Mentoring can pay off big, for both you and your firm. Whether you choose an informal or formal mentoring arrangement, remember that the best mentoring relationships require trust and a good quality match between mentor and the mentee. That does not mean that your mentor has to have the same personality that you have or a position that you would like to pursue.
Sometimes a mentor with an outgoing personality can show a timid staffer how to expand his/her leadership skills. A mentor that has followed a different path than you are pursuing can impart knowledge that you will otherwise be unable to obtain. A good mentor can guide you through decision-making, help you develop leadership skills and take your career to new levels.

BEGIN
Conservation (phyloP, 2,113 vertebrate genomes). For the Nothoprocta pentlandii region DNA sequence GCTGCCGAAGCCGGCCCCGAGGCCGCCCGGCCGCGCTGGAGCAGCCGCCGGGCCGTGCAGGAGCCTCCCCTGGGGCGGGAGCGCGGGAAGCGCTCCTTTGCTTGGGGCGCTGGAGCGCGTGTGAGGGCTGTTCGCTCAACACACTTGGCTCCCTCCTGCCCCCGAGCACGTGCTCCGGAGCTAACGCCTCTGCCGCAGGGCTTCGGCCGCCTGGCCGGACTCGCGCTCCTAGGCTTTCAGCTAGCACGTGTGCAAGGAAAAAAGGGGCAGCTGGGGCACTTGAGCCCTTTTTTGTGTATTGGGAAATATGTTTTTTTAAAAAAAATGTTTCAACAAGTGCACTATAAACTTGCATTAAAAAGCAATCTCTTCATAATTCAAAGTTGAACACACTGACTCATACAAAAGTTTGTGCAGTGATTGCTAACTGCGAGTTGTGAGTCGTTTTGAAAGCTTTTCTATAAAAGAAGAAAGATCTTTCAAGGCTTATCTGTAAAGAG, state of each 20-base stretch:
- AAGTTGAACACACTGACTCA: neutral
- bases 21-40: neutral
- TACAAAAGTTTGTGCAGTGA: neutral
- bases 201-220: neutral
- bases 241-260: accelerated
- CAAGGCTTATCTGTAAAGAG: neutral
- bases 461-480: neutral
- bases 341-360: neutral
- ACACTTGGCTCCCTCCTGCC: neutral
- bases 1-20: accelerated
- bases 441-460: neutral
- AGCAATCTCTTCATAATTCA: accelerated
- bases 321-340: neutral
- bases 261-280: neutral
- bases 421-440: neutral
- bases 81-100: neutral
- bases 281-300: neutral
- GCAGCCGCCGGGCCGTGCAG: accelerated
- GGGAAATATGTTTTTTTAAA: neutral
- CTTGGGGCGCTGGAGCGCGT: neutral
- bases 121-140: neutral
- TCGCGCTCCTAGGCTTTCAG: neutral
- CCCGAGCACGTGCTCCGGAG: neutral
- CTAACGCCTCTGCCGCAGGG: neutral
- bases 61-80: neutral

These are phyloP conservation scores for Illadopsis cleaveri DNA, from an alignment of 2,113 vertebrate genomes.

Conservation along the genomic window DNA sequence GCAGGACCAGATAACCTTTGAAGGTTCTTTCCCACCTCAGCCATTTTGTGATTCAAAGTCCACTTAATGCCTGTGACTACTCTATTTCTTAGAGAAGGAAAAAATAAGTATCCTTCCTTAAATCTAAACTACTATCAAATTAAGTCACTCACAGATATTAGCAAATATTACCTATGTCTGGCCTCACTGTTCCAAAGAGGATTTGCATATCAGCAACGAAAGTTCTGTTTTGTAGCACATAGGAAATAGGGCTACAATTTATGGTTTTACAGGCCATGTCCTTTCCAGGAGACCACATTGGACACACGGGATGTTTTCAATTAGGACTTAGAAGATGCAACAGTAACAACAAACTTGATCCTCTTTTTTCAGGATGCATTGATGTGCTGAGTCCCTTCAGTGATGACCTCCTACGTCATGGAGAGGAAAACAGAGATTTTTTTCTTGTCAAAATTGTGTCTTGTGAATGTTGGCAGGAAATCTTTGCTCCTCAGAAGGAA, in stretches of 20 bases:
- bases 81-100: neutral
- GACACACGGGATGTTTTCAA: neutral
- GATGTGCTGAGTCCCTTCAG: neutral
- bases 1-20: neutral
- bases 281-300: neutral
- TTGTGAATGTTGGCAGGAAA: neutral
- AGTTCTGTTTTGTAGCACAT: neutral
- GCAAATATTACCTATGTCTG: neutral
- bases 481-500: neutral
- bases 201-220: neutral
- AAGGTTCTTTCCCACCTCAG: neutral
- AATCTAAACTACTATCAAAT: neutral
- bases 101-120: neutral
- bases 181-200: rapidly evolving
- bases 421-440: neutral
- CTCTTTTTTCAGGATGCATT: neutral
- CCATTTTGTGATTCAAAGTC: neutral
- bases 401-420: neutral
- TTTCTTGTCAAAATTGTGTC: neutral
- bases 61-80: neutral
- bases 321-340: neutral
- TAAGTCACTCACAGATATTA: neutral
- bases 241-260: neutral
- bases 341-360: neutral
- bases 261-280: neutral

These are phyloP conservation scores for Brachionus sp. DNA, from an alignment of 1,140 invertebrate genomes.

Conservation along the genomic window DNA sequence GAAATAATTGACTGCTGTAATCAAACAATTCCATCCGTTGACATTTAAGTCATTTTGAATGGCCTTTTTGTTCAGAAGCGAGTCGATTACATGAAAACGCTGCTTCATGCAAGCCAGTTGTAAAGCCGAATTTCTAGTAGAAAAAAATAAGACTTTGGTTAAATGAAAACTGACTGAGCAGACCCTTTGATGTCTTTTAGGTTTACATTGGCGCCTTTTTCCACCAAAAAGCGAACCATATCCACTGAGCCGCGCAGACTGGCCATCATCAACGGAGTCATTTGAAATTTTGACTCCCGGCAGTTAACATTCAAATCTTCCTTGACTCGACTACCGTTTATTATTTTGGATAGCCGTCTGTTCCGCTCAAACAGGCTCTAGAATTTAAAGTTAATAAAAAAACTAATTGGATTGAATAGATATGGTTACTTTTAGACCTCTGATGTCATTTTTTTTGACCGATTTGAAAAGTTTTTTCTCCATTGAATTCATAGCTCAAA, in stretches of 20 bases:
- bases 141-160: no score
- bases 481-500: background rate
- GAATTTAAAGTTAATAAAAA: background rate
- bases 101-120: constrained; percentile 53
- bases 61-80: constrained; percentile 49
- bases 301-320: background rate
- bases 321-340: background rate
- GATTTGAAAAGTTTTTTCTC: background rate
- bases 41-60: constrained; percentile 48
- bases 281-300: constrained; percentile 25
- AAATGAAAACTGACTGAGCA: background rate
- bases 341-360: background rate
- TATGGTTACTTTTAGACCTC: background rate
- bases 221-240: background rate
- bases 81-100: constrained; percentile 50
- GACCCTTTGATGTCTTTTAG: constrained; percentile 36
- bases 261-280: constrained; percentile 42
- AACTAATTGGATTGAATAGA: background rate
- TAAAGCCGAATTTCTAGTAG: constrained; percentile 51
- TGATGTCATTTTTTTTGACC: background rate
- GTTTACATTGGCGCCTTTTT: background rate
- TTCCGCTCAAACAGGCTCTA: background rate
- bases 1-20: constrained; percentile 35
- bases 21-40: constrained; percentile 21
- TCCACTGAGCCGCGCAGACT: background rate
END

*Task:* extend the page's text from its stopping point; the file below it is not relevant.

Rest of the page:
Do You Need a Mentor?
The following questions will help you to determine if you will benefit from a mentoring program.
- Are you limited in your ability to advance to a new level or take on new projects?
- Do you wish to sharpen your technical or interpersonal skills?
- Do you need to acquire “soft skills,” such as managing people, handling negotiations, resolving personnel conflicts or interacting with clients?
- Are you being considered for a promotion?
- Do you seek professional development or career counseling?
- Are you looking to shift your career focus, perhaps to a new specialty area?
- If you are new to an organization, do you have a clear understanding of the firm’s corporate culture, policies and procedures?
(Reference: "Someone to Look Up to" by Cecil Gregg, Journal of Accountancy, Nov. 1999)